The photo of Candy Darling on her death bed has always haunted me.
I think the first time I ever saw it was when it served as the cover for Antony & The Johnson’s album I Am A Bird Now – too bad I didn’t like the music much (I just can’t do his voice at all.) There is something so eerily calm about the photo, yet it is also terrifying.
Yesterday when I was looking for something to watch on Netflix I came across the documentary Beautiful Darling which chronicles Candy Darling’s life from the perspective of her friend Jeremiah Newton. Candy Darling was one of Andy Warhol’s Superstars. She was also biologically a he, born James Slattery in 1944. When Candy came to New York in the 1960s, a man could be arrested for wearing a dress in public as a “female impersonation” law existed on the books. It was a completely different world – yet, it was the logical place that for LGBT people to go when trying to escape their small towns. This was all pre-Stonewall – differences were not appreciated.
While the focus of the documentary was on Darling’s time in New York working out of Warhol’s Factory, I found the look back to her childhood to be the most poignant. I cannot imagine how she must have felt as a young man growing up on Long Island in the 50s, knowing that something just wasn’t right. As society moves toward the next-next civil rights movement – applying the rights won by gays and lesbians to trans people – I wonder what Darling would think were she alive today. To be having a conversation about this on a national level, even if it is in its infancy, would seem to be almost unthinkable to her.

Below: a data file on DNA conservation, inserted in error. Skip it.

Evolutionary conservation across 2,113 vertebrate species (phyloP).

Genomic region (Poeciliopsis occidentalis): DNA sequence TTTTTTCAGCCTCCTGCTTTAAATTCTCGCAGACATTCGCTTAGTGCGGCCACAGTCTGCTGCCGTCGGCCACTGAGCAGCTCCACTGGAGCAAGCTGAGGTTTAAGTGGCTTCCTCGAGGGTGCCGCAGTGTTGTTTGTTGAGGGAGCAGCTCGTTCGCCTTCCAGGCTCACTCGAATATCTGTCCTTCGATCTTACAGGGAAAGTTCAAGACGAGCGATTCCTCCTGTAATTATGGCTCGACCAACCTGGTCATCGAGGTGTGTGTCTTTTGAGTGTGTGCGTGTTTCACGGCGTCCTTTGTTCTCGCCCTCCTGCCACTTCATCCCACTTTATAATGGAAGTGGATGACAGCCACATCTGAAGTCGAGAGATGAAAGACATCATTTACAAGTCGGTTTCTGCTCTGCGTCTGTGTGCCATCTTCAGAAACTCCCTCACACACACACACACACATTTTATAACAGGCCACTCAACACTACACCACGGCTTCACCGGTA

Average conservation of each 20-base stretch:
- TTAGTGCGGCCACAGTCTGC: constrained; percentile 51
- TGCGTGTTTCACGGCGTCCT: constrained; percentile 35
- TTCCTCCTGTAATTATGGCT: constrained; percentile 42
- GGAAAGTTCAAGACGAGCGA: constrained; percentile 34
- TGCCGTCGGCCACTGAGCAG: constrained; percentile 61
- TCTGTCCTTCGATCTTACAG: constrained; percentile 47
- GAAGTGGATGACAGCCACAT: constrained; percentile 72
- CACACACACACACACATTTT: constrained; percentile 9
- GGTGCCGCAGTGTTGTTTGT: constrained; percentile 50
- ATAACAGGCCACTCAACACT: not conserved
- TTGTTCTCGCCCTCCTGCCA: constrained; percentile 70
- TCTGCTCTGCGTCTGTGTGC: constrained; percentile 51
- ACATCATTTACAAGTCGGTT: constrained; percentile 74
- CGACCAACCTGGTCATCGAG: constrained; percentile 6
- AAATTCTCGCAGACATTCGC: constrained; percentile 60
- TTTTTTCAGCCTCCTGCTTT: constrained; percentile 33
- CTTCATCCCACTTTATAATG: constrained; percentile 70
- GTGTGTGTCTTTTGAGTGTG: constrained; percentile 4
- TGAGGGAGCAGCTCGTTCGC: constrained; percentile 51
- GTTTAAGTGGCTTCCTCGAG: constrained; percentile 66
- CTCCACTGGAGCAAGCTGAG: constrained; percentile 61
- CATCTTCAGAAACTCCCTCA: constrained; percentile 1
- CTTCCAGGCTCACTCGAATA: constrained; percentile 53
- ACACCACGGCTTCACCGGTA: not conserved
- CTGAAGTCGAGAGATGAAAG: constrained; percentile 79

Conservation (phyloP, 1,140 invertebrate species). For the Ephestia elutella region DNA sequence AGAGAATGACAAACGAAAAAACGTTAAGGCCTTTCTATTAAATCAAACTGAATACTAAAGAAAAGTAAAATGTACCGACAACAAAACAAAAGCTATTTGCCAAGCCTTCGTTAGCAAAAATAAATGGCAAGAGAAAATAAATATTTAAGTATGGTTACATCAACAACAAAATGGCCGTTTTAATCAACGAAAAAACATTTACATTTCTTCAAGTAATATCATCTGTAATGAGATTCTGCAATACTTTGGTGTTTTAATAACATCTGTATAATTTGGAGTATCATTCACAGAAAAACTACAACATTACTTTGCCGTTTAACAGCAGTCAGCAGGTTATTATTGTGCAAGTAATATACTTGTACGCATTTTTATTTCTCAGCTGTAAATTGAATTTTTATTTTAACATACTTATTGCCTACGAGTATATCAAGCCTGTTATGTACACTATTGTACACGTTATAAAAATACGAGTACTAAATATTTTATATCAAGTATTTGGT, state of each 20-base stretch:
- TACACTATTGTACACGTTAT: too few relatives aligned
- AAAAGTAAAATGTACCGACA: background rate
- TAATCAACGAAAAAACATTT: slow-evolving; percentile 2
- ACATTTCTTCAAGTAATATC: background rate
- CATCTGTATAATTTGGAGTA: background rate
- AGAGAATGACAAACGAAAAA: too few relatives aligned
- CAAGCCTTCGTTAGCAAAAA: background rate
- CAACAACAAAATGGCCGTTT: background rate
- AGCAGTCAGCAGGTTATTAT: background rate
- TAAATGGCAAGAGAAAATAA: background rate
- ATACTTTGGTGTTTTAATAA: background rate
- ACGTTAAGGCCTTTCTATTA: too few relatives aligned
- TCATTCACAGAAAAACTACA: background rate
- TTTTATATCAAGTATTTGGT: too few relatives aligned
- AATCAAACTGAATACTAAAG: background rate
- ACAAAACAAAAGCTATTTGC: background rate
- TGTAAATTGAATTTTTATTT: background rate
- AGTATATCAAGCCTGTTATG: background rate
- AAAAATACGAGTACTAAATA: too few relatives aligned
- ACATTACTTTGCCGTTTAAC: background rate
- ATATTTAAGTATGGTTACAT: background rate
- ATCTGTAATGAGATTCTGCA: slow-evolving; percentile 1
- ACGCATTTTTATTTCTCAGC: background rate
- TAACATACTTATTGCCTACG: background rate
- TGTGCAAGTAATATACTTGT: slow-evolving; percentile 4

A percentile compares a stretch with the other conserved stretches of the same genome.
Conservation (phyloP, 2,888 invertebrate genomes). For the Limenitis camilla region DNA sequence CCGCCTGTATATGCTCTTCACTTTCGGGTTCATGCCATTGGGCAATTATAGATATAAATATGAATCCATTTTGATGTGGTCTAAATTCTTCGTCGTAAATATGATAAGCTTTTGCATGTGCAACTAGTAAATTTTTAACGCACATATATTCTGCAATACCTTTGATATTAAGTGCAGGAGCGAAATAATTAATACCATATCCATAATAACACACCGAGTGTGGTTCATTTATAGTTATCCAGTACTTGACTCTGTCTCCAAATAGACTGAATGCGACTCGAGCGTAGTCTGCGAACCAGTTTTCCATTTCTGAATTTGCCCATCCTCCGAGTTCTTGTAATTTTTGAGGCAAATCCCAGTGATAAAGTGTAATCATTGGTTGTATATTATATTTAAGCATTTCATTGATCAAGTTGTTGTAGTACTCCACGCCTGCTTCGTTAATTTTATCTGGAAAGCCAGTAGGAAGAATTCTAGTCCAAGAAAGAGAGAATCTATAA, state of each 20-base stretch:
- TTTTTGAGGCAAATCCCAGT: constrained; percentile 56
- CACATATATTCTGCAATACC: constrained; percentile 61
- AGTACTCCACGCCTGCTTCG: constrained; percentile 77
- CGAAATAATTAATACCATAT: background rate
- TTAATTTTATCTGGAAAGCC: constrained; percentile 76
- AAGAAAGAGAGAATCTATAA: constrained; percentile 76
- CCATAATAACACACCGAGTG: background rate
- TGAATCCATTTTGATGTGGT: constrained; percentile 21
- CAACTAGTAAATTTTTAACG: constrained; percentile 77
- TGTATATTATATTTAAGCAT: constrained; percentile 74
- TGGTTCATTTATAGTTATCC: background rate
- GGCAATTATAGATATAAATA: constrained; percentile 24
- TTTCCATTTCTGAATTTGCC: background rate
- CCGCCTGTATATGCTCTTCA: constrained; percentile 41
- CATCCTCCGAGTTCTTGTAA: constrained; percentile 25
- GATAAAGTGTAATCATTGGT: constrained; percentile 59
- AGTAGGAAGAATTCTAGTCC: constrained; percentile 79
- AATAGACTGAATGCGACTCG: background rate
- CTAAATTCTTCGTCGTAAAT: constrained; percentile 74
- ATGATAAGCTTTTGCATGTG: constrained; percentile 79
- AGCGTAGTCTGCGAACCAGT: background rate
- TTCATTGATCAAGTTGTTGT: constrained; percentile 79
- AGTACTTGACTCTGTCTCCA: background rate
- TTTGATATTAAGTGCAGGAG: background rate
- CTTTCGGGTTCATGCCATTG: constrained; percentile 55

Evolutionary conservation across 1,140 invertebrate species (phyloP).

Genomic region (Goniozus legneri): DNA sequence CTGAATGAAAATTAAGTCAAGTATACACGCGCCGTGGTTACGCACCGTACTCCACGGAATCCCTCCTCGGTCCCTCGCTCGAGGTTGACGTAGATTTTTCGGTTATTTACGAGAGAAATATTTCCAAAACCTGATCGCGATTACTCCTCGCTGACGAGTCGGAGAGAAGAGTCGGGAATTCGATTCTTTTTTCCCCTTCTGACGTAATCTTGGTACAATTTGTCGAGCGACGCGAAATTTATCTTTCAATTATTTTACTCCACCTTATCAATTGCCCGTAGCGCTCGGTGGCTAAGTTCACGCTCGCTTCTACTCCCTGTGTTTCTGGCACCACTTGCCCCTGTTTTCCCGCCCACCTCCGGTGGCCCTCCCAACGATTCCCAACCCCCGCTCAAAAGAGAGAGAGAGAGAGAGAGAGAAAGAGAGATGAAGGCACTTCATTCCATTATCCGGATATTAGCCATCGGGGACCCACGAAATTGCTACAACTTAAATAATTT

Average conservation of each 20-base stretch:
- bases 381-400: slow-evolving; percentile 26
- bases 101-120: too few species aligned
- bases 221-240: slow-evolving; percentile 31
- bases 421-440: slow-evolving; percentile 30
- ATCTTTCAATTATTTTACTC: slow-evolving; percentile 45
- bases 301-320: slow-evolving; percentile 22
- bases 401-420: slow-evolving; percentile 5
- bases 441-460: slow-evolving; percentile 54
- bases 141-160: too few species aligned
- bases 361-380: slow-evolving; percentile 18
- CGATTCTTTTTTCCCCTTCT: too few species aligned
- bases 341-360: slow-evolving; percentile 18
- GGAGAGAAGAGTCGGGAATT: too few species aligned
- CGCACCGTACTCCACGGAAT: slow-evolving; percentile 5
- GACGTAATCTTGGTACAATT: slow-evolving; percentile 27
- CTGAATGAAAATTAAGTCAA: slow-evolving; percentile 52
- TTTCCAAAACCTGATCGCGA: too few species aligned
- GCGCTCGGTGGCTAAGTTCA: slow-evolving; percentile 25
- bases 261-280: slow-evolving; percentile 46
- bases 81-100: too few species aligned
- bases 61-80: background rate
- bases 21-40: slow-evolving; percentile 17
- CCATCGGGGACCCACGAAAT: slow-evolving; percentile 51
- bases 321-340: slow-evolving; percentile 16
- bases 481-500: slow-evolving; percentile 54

I was also, as expected, totally drawn in by New York in the 60s and 70s. It is a grittier, dirtier New York than the sanitized one we get today. It was probably quite a bit more dangerous as well so perhaps my glamorizing of it is not quite in line with the reality. I don’t know tons about Andy Warhol and The Factory, and it was interesting to get a mini-education on where that fits in the pop culture.
But mostly, I felt bad for Candy. She developed lymphoma – most likely from the estrogens she took – and died at the age of 29. According to the documentary, Candy was extremely sick when the famous photo of her on her death bed was taken. It’s almost as if she had already died when the photo was taken.
She was never really all that famous in her own right and she certainly was not wealthy, but her story is nonetheless fascinating. She may have been the first stop toward bringing drag culture out of the closet. The movie is a bit of a hard watch sometimes, but ultimately worth it. Beautiful Darling is streaming on Netflix now so you have no excuse to not watch it.